Vatiga (Hemiptera: Tingidae) species show preference for Cassava plants (Euphorbiaceae: Manihot), an important food source in the American tropics. Infestations of Cassava by Vatiga can cause serious harvest losses. Information on immature stages morphology can aid in early identifications of crop pests and provide data for use in phylogenetic analyses; thus, we describe and illustrate the external morphology of all life stages of Vatiga manihotae using optical and scanning electron microscopies. Eggs are laid inserted in the leaf blade, are whitish and oblong, with smooth chorion. In the larvae, the tegument is covered by hemispherical projections, which remain the same and become denser through ontogenesis. Dorsal surface of head and lateral margins of body with tubercles; from the second through the fifth instars the cephalic and lateral tubercles maintain the same structure, only adding setae along its surfaces. The cephalic tubercles of V. manihotae nymphs are more complex than those of the adults, as on the latter the cephalic tubercles lack setae. As suggested by literature, our discoveries fit the intermediate clades scenario of the ontogenetic pathway in which larvae have outgrowths and adults are simple, suggesting that brood protection is absent and larval protection by secretions may be present.
Tingidae (Hemiptera: Heteroptera: Cimicomorpha) includes about 2,600 species, which in part are easily recognized by their lacy pronotum, scutellum, and hemelytra (Guilbert 2001). The taxonomy of the family is based mostly on external morphological structures (Guilbert 2004a), and adults and nymphs may show strikingly elaborated tegumental ornamentations (Guilbert 2001, 2004b).
Tingid nymphs already have been considered in the systematics of the family (Guilbert 2001), but the knowledge of nymph morphology still is poor. Most nymphal descriptions focus only on the fifth instar (Guilbert & Montemayor 2010; Montemayor 2010; Montemayor et al. 2011; Guidoti & Montemayor 2014), and few provide descriptions of all instars (e.g., Livingstone 1976; Montemayor 2009; Montemayor & Dellapé 2010; Guidoti & Barcellos 2013). Fewer papers focus on immature stages of Neotropical species (e.g., Montemayor 2009; Guilbert & Montemayor 2010).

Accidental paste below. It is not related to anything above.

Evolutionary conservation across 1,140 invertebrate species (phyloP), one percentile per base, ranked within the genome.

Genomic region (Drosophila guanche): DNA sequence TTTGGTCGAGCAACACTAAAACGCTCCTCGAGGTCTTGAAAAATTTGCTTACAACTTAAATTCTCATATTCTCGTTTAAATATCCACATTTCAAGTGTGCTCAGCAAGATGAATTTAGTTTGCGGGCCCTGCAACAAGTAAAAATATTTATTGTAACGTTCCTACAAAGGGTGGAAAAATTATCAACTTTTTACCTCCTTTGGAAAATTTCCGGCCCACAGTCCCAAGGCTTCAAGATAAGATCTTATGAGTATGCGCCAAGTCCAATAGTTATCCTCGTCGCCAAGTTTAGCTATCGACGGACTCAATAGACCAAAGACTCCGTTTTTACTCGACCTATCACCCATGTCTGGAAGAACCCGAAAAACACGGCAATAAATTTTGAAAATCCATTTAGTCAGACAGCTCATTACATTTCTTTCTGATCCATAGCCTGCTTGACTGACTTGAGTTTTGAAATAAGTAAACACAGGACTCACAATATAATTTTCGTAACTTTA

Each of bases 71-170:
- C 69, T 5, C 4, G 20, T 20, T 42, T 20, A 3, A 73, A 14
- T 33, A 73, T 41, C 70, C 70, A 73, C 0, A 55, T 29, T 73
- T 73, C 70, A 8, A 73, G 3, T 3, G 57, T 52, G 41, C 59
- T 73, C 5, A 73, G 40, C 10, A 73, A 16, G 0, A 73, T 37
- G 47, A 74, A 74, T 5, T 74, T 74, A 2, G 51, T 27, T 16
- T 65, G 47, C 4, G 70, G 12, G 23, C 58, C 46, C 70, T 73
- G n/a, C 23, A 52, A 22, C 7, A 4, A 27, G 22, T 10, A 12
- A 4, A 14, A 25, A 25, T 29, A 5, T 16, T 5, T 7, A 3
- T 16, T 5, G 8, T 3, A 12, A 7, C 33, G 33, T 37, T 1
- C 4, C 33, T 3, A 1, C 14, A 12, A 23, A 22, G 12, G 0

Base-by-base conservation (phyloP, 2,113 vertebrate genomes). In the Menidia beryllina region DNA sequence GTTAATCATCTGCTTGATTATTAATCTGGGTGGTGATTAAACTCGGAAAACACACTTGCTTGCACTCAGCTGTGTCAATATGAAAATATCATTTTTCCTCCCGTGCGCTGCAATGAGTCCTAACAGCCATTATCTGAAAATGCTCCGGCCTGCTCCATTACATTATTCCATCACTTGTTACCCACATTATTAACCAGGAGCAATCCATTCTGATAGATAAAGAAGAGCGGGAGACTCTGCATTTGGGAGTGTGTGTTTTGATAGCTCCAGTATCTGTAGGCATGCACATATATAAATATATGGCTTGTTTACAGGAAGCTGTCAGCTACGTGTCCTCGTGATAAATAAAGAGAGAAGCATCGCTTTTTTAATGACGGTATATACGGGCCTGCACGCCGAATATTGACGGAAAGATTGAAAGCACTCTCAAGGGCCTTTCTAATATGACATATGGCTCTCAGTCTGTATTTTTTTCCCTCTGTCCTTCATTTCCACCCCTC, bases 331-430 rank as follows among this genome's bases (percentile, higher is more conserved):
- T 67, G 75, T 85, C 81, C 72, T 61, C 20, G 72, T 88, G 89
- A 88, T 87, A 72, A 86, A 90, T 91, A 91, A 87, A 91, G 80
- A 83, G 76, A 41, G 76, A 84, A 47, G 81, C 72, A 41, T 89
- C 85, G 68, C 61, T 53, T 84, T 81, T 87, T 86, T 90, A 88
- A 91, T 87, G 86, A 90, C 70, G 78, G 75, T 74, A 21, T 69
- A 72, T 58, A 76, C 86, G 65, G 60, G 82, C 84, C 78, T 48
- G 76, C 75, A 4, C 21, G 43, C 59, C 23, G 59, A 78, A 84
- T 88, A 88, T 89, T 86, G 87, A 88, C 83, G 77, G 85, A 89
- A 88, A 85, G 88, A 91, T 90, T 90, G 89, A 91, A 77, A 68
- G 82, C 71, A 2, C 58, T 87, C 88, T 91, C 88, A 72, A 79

The taxonomic and systematic knowledge on the Neotropical Vatiga Drake & Hambleton is limited. Froeschner (1993) revised the genus, proposed new synonymies, and established the current genus composition: Vatiga cassiae (Drake & Hambleton), V. illudens (Drake), V. manihotae (Drake), V. pauxillae (Drake & Poor), and V. varianta (Drake). Information on the morphology of Vatiga species is scattered in the literature and mostly is restricted to the species` original descriptions; also, the immature stages still are unknown.
Vatiga species show preference for Manihot Miller (Euphorbiaceae) plants, commonly known as “cassava”. Cassava plants are an important food source in the American tropics, and infestations by Vatiga, especially V. manihotae, can cause serious harvest losses (Bellotti et al. 1999).
The aim of this article is to describe and illustrate all immature stages of V. manihotae, as a help to identify early developmental stages of V. manihotae and to provide morphological data on Vatiga immatures for future use in phylogenetic analysis.
Material and Methods
Adult and immature specimens of V. manihotae were collected manually on leaves of Manihot esculenta Crantz (Euphorbiaceae), in the Brazilian states of Bahia, Mato Grosso do Sul, Paraná, and Santa Catarina, from 2009 to 2013. Eggs were obtained by dissecting fresh leaves. Specimens were preserved in 70% ethanol.
The adults were identified to species level based on Froeschner (1993). Drawings were made with a camera lucida coupled to a stereomicroscope, digitalized, and edited with a vectorial image processor. For observation of the dorsal abdominal scent glands, nymphs were cleared in 10% KOH and stained with Congo Red.
In addition, all stages were observed by scanning electron microscopy (SEM) at the Centro de Microscopia Eletrônica (CME) of UFRGS. For SEM analysis, specimens were kept submersed in contact lens solution for 24 h, then washed three times in distilled water, and dehydrated in increasing concentrations of acetone. Samples were dried further in a critical point dryer, mounted on stubs, metalized with carbon and gold in a Baltec SCD050 sputter coater, and analyzed with a JSM6060 scanning electron microscope.